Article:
All dogs are unique, and we must remember this when choosing or recommending treats. Not all treats will suit every dog, and we must look at the dog in front of us, consider their chewing style and make our decision based on that. No one knows your dog better than you.
It is vitally important to consider if your dog is a responsible chewer. If you know your dog is a power chewer, then a Yak Chew, for example, may not be suitable for them due to their harder, tougher nature. If your dog chews too hard on a harder chew, it can make gums bleed and cause tooth damage. Please ensure the chew is appropriate for your dogs' chewing style.
There are still plenty of dog treat and chew choices that are long-lasting but not as hard for these particular dogs - for example, Natural Venison Ears.
Choose a suitably-sized treat
Ensure that the treat you choose is a suitable size for your dogs' age and size. We recommend that the treat be larger than your dogs' mouth so they cannot stuff it all in at once or swallow large pieces as this can cause your dog to choke.
It is essential to ALWAYS supervise your dog with treats or chews and NEVER leave them unattended whilst they have one.
Ingredients to avoid
Are you aware of the ingredients in the dog treats or dog chews that you feed? Do you regularly read the ingredients label before buying anything? And if you do, do you know what each of the ingredients is?
We recommend checking the ingredients label on your dog treats and don't just accept that something labelled for dogs is best for your dog because, sadly, this is certainly not the case with many conventional treats these days.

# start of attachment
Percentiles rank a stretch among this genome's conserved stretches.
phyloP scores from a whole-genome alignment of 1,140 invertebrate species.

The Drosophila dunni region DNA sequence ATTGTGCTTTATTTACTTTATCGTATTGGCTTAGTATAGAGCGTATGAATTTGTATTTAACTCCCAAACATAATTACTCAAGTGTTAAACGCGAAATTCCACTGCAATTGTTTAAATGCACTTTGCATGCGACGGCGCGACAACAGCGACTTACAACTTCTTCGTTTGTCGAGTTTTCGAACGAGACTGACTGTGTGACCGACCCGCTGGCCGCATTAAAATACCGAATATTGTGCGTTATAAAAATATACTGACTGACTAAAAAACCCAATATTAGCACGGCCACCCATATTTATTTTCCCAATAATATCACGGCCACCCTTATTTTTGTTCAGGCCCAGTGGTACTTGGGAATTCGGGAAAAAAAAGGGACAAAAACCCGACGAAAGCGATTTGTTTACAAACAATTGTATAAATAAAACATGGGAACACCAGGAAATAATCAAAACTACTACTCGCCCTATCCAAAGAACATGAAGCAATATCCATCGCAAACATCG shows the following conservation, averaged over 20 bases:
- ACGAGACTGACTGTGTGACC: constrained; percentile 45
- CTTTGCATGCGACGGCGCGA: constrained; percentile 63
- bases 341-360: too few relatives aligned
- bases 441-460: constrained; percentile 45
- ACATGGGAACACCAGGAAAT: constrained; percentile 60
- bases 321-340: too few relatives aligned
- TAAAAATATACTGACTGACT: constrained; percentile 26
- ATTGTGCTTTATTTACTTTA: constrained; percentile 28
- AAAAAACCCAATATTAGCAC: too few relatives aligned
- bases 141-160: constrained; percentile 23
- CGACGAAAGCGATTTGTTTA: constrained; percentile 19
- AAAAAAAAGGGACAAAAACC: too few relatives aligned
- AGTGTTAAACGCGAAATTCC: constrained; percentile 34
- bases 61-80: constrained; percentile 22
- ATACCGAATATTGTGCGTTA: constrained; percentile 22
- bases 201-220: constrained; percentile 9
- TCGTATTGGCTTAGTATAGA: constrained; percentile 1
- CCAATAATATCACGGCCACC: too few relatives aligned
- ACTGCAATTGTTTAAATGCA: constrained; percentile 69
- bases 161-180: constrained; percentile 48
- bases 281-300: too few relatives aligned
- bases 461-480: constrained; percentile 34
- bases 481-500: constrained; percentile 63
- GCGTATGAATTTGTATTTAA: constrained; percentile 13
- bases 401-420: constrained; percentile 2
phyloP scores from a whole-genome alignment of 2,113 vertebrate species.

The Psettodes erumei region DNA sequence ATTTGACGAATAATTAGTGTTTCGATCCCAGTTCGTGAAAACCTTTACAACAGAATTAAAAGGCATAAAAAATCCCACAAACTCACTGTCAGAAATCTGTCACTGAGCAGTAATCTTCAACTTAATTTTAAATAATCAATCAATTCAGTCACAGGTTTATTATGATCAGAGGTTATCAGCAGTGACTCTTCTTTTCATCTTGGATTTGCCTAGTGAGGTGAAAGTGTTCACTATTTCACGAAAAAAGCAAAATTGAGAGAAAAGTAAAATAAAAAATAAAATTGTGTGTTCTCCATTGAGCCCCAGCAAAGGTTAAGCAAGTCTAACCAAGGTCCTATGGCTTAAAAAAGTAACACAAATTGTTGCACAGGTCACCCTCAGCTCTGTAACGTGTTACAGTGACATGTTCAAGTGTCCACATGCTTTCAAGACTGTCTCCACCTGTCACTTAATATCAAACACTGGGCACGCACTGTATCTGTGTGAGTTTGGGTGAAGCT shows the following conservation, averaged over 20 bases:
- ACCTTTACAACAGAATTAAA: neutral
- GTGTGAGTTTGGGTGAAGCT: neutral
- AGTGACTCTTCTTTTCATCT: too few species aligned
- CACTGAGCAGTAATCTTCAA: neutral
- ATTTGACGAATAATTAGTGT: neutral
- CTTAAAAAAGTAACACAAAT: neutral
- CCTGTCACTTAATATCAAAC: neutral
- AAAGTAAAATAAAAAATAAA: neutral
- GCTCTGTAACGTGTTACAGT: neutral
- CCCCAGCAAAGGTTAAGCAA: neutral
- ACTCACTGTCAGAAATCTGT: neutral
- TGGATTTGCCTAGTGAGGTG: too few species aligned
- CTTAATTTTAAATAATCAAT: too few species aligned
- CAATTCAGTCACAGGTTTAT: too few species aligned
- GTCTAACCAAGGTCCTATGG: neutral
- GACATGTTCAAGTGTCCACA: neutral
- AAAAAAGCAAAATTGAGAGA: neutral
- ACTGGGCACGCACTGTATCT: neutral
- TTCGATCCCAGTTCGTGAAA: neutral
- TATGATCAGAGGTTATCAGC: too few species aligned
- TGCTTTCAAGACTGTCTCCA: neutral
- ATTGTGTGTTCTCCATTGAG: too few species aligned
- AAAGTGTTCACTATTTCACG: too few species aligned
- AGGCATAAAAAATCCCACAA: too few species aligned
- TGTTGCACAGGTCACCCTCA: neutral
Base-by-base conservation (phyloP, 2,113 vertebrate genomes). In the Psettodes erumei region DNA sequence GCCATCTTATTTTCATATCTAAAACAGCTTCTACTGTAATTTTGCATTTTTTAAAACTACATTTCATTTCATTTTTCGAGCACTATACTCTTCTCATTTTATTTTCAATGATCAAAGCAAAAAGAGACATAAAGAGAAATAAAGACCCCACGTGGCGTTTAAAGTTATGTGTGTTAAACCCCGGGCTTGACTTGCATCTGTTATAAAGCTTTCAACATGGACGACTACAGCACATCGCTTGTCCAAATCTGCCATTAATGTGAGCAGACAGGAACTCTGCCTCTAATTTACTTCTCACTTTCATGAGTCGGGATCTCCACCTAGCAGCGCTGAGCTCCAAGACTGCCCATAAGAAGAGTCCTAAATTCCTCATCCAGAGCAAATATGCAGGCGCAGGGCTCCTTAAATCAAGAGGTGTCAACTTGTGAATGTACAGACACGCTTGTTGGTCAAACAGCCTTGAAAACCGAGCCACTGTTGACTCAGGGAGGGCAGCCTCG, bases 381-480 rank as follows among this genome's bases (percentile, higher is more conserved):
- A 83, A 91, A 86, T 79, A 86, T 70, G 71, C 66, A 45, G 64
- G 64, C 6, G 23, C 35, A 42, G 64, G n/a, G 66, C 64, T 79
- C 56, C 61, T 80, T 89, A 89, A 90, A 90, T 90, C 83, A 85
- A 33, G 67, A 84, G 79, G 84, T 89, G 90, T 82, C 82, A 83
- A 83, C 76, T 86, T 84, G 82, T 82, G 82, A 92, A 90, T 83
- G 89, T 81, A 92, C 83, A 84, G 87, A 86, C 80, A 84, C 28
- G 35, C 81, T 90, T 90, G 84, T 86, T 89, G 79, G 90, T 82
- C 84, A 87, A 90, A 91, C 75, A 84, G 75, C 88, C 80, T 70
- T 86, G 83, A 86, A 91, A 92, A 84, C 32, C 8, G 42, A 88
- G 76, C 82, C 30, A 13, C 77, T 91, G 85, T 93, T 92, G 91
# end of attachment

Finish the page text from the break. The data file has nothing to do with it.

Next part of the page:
Take rawhide chews for dogs as an example. These chews are one of the most common treats you will see on the shop shelves but is also very dangerous. Did you know that rawhide is a by-product of the leather industry?
RELATED: Is Rawhide Bad For Dogs?
When looking for dog treats, ideally, you want to look for treats with:
- A named protein as the main ingredient. For example, rabbit, duck, liver, heart, lung, ears. Avoid anything with the term derivatives in it as this term is vague and doesn't tell you what is really in the treat, so it doesn't allow you to assess the quality.
- No artificial flavours, colours, or preservatives. These are not required. They aim to make the product more appealing to the consumer and give the product longer shelf lives.
- Avoid excessive cereals or grains in treats. We're not saying cereals and grains are a bad thing unless your dog is allergic or intolerant to them; however, cereals or grains shouldn't make up the bulk of the treat as in these cases, its use is as a cheap filler rather than to produce a quality dog treat.
If you would like to try a new treat with your dog, go for it. Sometimes it may just be trial and error. Try a treat, and if it doesn't suit your dog, you now know, so try another. There is no right or wrong answer. We must look at the dog in front of us, consider the dogs' needs and preferences, and decide based on that. No one knows your dog better than you, but always remember to choose a suitable treat for your dog.
Have you got any tips for choosing a dog treat? What are your dogs' favourite treats? We'd love to hear from you; let us know in the comments below.